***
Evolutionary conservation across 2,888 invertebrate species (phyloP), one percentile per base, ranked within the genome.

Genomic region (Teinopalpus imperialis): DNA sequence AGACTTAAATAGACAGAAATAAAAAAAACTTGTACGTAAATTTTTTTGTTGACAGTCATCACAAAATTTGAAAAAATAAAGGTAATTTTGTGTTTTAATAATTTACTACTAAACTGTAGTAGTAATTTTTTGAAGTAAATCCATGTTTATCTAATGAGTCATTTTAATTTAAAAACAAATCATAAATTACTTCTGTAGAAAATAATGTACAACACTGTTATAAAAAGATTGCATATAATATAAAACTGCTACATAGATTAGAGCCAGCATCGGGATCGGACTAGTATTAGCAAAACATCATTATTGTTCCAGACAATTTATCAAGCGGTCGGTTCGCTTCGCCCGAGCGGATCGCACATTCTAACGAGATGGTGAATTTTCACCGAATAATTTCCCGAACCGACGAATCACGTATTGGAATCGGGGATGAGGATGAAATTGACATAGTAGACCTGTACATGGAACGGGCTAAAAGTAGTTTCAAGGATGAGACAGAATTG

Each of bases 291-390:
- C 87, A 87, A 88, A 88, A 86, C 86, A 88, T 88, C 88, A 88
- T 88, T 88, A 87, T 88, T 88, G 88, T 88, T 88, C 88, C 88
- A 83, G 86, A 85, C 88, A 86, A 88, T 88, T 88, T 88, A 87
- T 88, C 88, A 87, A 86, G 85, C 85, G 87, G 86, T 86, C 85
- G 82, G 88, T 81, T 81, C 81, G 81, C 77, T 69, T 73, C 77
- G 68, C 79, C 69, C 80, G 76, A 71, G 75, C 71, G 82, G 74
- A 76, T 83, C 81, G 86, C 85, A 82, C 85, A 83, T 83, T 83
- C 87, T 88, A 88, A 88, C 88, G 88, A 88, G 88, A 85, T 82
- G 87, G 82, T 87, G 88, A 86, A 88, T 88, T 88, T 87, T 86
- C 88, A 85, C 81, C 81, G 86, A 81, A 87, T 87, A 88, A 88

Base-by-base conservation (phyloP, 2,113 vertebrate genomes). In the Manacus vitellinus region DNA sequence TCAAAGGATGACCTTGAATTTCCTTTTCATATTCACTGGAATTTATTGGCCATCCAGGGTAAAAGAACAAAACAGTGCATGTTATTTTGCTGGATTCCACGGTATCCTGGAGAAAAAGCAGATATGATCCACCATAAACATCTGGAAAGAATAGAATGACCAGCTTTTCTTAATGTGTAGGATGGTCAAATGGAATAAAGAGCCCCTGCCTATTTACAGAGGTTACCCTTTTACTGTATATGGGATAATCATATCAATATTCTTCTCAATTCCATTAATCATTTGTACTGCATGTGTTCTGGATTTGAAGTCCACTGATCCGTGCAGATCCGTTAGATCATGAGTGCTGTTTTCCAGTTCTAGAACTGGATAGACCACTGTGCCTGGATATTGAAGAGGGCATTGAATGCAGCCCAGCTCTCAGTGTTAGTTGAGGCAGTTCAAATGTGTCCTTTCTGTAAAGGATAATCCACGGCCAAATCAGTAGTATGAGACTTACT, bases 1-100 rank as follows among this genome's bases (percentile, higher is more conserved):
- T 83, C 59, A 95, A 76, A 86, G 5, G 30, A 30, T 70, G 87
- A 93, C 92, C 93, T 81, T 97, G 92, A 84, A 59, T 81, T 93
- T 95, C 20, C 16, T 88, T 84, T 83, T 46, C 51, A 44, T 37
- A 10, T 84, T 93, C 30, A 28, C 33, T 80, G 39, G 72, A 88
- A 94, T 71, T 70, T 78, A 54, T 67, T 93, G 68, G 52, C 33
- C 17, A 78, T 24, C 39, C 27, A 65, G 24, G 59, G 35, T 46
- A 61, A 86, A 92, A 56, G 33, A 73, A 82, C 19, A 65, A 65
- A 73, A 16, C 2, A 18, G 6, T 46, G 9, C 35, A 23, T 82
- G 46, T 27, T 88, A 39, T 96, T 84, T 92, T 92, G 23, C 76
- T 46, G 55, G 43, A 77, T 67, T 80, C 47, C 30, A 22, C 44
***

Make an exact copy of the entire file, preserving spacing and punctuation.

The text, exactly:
Evolutionary conservation across 2,888 invertebrate species (phyloP), one percentile per base, ranked within the genome.

Genomic region (Teinopalpus imperialis): DNA sequence AGACTTAAATAGACAGAAATAAAAAAAACTTGTACGTAAATTTTTTTGTTGACAGTCATCACAAAATTTGAAAAAATAAAGGTAATTTTGTGTTTTAATAATTTACTACTAAACTGTAGTAGTAATTTTTTGAAGTAAATCCATGTTTATCTAATGAGTCATTTTAATTTAAAAACAAATCATAAATTACTTCTGTAGAAAATAATGTACAACACTGTTATAAAAAGATTGCATATAATATAAAACTGCTACATAGATTAGAGCCAGCATCGGGATCGGACTAGTATTAGCAAAACATCATTATTGTTCCAGACAATTTATCAAGCGGTCGGTTCGCTTCGCCCGAGCGGATCGCACATTCTAACGAGATGGTGAATTTTCACCGAATAATTTCCCGAACCGACGAATCACGTATTGGAATCGGGGATGAGGATGAAATTGACATAGTAGACCTGTACATGGAACGGGCTAAAAGTAGTTTCAAGGATGAGACAGAATTG

Each of bases 291-390:
- C 87, A 87, A 88, A 88, A 86, C 86, A 88, T 88, C 88, A 88
- T 88, T 88, A 87, T 88, T 88, G 88, T 88, T 88, C 88, C 88
- A 83, G 86, A 85, C 88, A 86, A 88, T 88, T 88, T 88, A 87
- T 88, C 88, A 87, A 86, G 85, C 85, G 87, G 86, T 86, C 85
- G 82, G 88, T 81, T 81, C 81, G 81, C 77, T 69, T 73, C 77
- G 68, C 79, C 69, C 80, G 76, A 71, G 75, C 71, G 82, G 74
- A 76, T 83, C 81, G 86, C 85, A 82, C 85, A 83, T 83, T 83
- C 87, T 88, A 88, A 88, C 88, G 88, A 88, G 88, A 85, T 82
- G 87, G 82, T 87, G 88, A 86, A 88, T 88, T 88, T 87, T 86
- C 88, A 85, C 81, C 81, G 86, A 81, A 87, T 87, A 88, A 88

Base-by-base conservation (phyloP, 2,113 vertebrate genomes). In the Manacus vitellinus region DNA sequence TCAAAGGATGACCTTGAATTTCCTTTTCATATTCACTGGAATTTATTGGCCATCCAGGGTAAAAGAACAAAACAGTGCATGTTATTTTGCTGGATTCCACGGTATCCTGGAGAAAAAGCAGATATGATCCACCATAAACATCTGGAAAGAATAGAATGACCAGCTTTTCTTAATGTGTAGGATGGTCAAATGGAATAAAGAGCCCCTGCCTATTTACAGAGGTTACCCTTTTACTGTATATGGGATAATCATATCAATATTCTTCTCAATTCCATTAATCATTTGTACTGCATGTGTTCTGGATTTGAAGTCCACTGATCCGTGCAGATCCGTTAGATCATGAGTGCTGTTTTCCAGTTCTAGAACTGGATAGACCACTGTGCCTGGATATTGAAGAGGGCATTGAATGCAGCCCAGCTCTCAGTGTTAGTTGAGGCAGTTCAAATGTGTCCTTTCTGTAAAGGATAATCCACGGCCAAATCAGTAGTATGAGACTTACT, bases 1-100 rank as follows among this genome's bases (percentile, higher is more conserved):
- T 83, C 59, A 95, A 76, A 86, G 5, G 30, A 30, T 70, G 87
- A 93, C 92, C 93, T 81, T 97, G 92, A 84, A 59, T 81, T 93
- T 95, C 20, C 16, T 88, T 84, T 83, T 46, C 51, A 44, T 37
- A 10, T 84, T 93, C 30, A 28, C 33, T 80, G 39, G 72, A 88
- A 94, T 71, T 70, T 78, A 54, T 67, T 93, G 68, G 52, C 33
- C 17, A 78, T 24, C 39, C 27, A 65, G 24, G 59, G 35, T 46
- A 61, A 86, A 92, A 56, G 33, A 73, A 82, C 19, A 65, A 65
- A 73, A 16, C 2, A 18, G 6, T 46, G 9, C 35, A 23, T 82
- G 46, T 27, T 88, A 39, T 96, T 84, T 92, T 92, G 23, C 76
- T 46, G 55, G 43, A 77, T 67, T 80, C 47, C 30, A 22, C 44